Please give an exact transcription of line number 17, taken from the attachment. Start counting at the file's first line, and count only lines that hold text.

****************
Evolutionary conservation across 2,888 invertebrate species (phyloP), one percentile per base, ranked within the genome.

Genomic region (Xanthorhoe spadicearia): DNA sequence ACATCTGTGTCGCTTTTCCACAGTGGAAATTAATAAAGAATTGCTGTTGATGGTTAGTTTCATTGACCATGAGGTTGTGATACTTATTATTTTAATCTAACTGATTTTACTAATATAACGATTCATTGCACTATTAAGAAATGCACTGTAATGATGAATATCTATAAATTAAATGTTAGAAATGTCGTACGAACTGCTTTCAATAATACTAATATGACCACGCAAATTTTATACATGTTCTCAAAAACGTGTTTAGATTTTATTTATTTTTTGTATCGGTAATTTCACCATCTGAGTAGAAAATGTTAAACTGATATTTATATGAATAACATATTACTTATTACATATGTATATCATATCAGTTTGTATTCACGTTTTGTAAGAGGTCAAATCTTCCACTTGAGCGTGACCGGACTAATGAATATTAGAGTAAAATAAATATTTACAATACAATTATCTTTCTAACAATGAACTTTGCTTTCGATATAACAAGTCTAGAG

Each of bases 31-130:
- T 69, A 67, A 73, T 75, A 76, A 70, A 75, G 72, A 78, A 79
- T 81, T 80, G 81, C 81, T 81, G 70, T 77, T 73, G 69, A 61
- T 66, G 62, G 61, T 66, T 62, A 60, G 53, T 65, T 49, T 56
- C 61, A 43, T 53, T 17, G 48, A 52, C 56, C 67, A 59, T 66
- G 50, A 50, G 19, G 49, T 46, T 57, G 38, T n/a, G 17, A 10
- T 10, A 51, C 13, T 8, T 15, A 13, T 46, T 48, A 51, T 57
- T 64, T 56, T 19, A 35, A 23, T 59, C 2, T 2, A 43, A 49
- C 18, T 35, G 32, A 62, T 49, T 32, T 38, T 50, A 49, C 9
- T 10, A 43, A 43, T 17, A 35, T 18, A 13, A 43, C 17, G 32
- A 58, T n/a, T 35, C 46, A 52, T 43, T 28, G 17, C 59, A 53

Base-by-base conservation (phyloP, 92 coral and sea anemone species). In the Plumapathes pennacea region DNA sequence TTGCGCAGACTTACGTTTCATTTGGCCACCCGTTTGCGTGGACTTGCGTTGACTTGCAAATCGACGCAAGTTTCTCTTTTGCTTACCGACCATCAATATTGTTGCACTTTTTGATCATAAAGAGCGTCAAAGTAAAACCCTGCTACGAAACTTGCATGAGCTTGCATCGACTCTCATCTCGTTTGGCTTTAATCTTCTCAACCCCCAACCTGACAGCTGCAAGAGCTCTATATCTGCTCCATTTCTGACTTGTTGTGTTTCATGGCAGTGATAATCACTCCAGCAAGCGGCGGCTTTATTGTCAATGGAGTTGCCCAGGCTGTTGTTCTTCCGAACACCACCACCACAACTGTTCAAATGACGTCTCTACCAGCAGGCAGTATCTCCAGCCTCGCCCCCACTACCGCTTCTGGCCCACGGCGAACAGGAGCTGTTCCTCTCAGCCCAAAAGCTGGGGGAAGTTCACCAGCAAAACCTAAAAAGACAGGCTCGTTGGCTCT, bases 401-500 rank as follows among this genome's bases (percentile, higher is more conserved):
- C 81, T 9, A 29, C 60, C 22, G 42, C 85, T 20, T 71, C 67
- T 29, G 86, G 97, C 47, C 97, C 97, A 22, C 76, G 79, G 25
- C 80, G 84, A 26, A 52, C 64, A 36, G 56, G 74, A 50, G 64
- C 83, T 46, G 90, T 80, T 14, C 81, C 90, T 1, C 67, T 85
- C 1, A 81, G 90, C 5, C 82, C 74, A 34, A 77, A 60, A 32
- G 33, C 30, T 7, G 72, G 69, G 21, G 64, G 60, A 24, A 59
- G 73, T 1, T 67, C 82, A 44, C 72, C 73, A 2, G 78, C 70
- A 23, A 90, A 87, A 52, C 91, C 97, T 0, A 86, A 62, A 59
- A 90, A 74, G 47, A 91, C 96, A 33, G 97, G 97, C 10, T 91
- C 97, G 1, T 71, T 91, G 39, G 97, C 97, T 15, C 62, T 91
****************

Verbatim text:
- C 80, G 84, A 26, A 52, C 64, A 36, G 56, G 74, A 50, G 64